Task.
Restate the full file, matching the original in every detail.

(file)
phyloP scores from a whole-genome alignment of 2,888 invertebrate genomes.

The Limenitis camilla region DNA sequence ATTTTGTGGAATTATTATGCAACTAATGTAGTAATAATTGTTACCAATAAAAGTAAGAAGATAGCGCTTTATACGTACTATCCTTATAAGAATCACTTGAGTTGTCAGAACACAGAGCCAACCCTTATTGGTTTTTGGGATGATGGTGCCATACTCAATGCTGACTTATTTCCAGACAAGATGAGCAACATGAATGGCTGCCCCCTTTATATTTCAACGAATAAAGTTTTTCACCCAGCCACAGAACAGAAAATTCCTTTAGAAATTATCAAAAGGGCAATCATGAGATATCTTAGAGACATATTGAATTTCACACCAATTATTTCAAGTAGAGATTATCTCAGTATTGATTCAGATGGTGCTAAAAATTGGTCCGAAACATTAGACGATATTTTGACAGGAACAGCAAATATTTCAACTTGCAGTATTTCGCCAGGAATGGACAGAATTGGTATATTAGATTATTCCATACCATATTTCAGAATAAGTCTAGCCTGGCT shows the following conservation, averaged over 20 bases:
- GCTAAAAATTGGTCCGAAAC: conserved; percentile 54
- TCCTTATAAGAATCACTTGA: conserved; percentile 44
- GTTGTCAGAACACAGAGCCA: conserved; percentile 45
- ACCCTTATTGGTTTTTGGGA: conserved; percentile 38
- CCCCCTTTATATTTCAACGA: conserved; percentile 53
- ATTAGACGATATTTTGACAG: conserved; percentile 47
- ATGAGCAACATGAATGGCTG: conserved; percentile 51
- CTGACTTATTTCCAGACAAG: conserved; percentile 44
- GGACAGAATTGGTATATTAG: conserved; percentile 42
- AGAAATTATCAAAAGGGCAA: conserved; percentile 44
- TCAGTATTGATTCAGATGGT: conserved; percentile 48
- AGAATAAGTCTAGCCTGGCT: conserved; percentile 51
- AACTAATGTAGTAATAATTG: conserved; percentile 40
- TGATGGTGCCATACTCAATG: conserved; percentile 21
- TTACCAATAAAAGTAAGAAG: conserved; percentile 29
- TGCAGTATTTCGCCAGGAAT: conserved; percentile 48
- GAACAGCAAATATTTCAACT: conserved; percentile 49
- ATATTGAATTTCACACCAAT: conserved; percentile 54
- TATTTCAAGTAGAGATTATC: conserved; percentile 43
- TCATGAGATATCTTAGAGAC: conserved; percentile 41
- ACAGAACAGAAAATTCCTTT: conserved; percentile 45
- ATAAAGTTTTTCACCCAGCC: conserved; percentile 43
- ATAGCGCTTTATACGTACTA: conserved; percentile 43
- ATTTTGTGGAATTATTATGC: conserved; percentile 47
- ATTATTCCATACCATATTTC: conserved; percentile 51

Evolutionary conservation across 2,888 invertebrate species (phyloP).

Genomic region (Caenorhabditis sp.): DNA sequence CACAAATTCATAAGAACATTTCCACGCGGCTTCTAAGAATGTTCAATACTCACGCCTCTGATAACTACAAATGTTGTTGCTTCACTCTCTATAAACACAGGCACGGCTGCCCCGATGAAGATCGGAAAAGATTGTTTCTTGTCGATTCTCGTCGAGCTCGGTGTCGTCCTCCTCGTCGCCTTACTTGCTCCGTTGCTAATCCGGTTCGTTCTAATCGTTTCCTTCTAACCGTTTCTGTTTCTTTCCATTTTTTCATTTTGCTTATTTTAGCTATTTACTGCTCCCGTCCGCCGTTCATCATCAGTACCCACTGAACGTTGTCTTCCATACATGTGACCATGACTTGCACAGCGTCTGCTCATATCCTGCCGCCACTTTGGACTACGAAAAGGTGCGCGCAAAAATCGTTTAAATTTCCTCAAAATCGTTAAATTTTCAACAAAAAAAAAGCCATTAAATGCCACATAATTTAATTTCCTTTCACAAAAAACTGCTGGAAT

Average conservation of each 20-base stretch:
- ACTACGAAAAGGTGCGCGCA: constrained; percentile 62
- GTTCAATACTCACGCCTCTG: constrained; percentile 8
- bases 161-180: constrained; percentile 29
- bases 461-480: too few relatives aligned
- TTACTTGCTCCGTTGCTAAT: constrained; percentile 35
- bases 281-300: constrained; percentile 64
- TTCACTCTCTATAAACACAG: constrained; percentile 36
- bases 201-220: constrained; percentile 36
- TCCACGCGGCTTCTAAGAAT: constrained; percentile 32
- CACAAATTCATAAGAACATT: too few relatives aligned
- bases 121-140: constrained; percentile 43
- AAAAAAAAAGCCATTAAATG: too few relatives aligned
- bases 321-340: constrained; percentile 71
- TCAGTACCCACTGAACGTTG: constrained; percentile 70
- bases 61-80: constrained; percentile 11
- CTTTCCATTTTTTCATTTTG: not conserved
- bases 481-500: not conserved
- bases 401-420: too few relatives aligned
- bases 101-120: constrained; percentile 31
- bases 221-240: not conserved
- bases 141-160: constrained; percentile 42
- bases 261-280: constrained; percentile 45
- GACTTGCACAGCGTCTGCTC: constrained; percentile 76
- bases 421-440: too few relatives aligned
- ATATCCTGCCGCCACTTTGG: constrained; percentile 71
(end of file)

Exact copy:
phyloP scores from a whole-genome alignment of 2,888 invertebrate genomes.

The Limenitis camilla region DNA sequence ATTTTGTGGAATTATTATGCAACTAATGTAGTAATAATTGTTACCAATAAAAGTAAGAAGATAGCGCTTTATACGTACTATCCTTATAAGAATCACTTGAGTTGTCAGAACACAGAGCCAACCCTTATTGGTTTTTGGGATGATGGTGCCATACTCAATGCTGACTTATTTCCAGACAAGATGAGCAACATGAATGGCTGCCCCCTTTATATTTCAACGAATAAAGTTTTTCACCCAGCCACAGAACAGAAAATTCCTTTAGAAATTATCAAAAGGGCAATCATGAGATATCTTAGAGACATATTGAATTTCACACCAATTATTTCAAGTAGAGATTATCTCAGTATTGATTCAGATGGTGCTAAAAATTGGTCCGAAACATTAGACGATATTTTGACAGGAACAGCAAATATTTCAACTTGCAGTATTTCGCCAGGAATGGACAGAATTGGTATATTAGATTATTCCATACCATATTTCAGAATAAGTCTAGCCTGGCT shows the following conservation, averaged over 20 bases:
- GCTAAAAATTGGTCCGAAAC: conserved; percentile 54
- TCCTTATAAGAATCACTTGA: conserved; percentile 44
- GTTGTCAGAACACAGAGCCA: conserved; percentile 45
- ACCCTTATTGGTTTTTGGGA: conserved; percentile 38
- CCCCCTTTATATTTCAACGA: conserved; percentile 53
- ATTAGACGATATTTTGACAG: conserved; percentile 47
- ATGAGCAACATGAATGGCTG: conserved; percentile 51
- CTGACTTATTTCCAGACAAG: conserved; percentile 44
- GGACAGAATTGGTATATTAG: conserved; percentile 42
- AGAAATTATCAAAAGGGCAA: conserved; percentile 44
- TCAGTATTGATTCAGATGGT: conserved; percentile 48
- AGAATAAGTCTAGCCTGGCT: conserved; percentile 51
- AACTAATGTAGTAATAATTG: conserved; percentile 40
- TGATGGTGCCATACTCAATG: conserved; percentile 21
- TTACCAATAAAAGTAAGAAG: conserved; percentile 29
- TGCAGTATTTCGCCAGGAAT: conserved; percentile 48
- GAACAGCAAATATTTCAACT: conserved; percentile 49
- ATATTGAATTTCACACCAAT: conserved; percentile 54
- TATTTCAAGTAGAGATTATC: conserved; percentile 43
- TCATGAGATATCTTAGAGAC: conserved; percentile 41
- ACAGAACAGAAAATTCCTTT: conserved; percentile 45
- ATAAAGTTTTTCACCCAGCC: conserved; percentile 43
- ATAGCGCTTTATACGTACTA: conserved; percentile 43
- ATTTTGTGGAATTATTATGC: conserved; percentile 47
- ATTATTCCATACCATATTTC: conserved; percentile 51

Evolutionary conservation across 2,888 invertebrate species (phyloP).

Genomic region (Caenorhabditis sp.): DNA sequence CACAAATTCATAAGAACATTTCCACGCGGCTTCTAAGAATGTTCAATACTCACGCCTCTGATAACTACAAATGTTGTTGCTTCACTCTCTATAAACACAGGCACGGCTGCCCCGATGAAGATCGGAAAAGATTGTTTCTTGTCGATTCTCGTCGAGCTCGGTGTCGTCCTCCTCGTCGCCTTACTTGCTCCGTTGCTAATCCGGTTCGTTCTAATCGTTTCCTTCTAACCGTTTCTGTTTCTTTCCATTTTTTCATTTTGCTTATTTTAGCTATTTACTGCTCCCGTCCGCCGTTCATCATCAGTACCCACTGAACGTTGTCTTCCATACATGTGACCATGACTTGCACAGCGTCTGCTCATATCCTGCCGCCACTTTGGACTACGAAAAGGTGCGCGCAAAAATCGTTTAAATTTCCTCAAAATCGTTAAATTTTCAACAAAAAAAAAGCCATTAAATGCCACATAATTTAATTTCCTTTCACAAAAAACTGCTGGAAT

Average conservation of each 20-base stretch:
- ACTACGAAAAGGTGCGCGCA: constrained; percentile 62
- GTTCAATACTCACGCCTCTG: constrained; percentile 8
- bases 161-180: constrained; percentile 29
- bases 461-480: too few relatives aligned
- TTACTTGCTCCGTTGCTAAT: constrained; percentile 35
- bases 281-300: constrained; percentile 64
- TTCACTCTCTATAAACACAG: constrained; percentile 36
- bases 201-220: constrained; percentile 36
- TCCACGCGGCTTCTAAGAAT: constrained; percentile 32
- CACAAATTCATAAGAACATT: too few relatives aligned
- bases 121-140: constrained; percentile 43
- AAAAAAAAAGCCATTAAATG: too few relatives aligned
- bases 321-340: constrained; percentile 71
- TCAGTACCCACTGAACGTTG: constrained; percentile 70
- bases 61-80: constrained; percentile 11
- CTTTCCATTTTTTCATTTTG: not conserved
- bases 481-500: not conserved
- bases 401-420: too few relatives aligned
- bases 101-120: constrained; percentile 31
- bases 221-240: not conserved
- bases 141-160: constrained; percentile 42
- bases 261-280: constrained; percentile 45
- GACTTGCACAGCGTCTGCTC: constrained; percentile 76
- bases 421-440: too few relatives aligned
- ATATCCTGCCGCCACTTTGG: constrained; percentile 71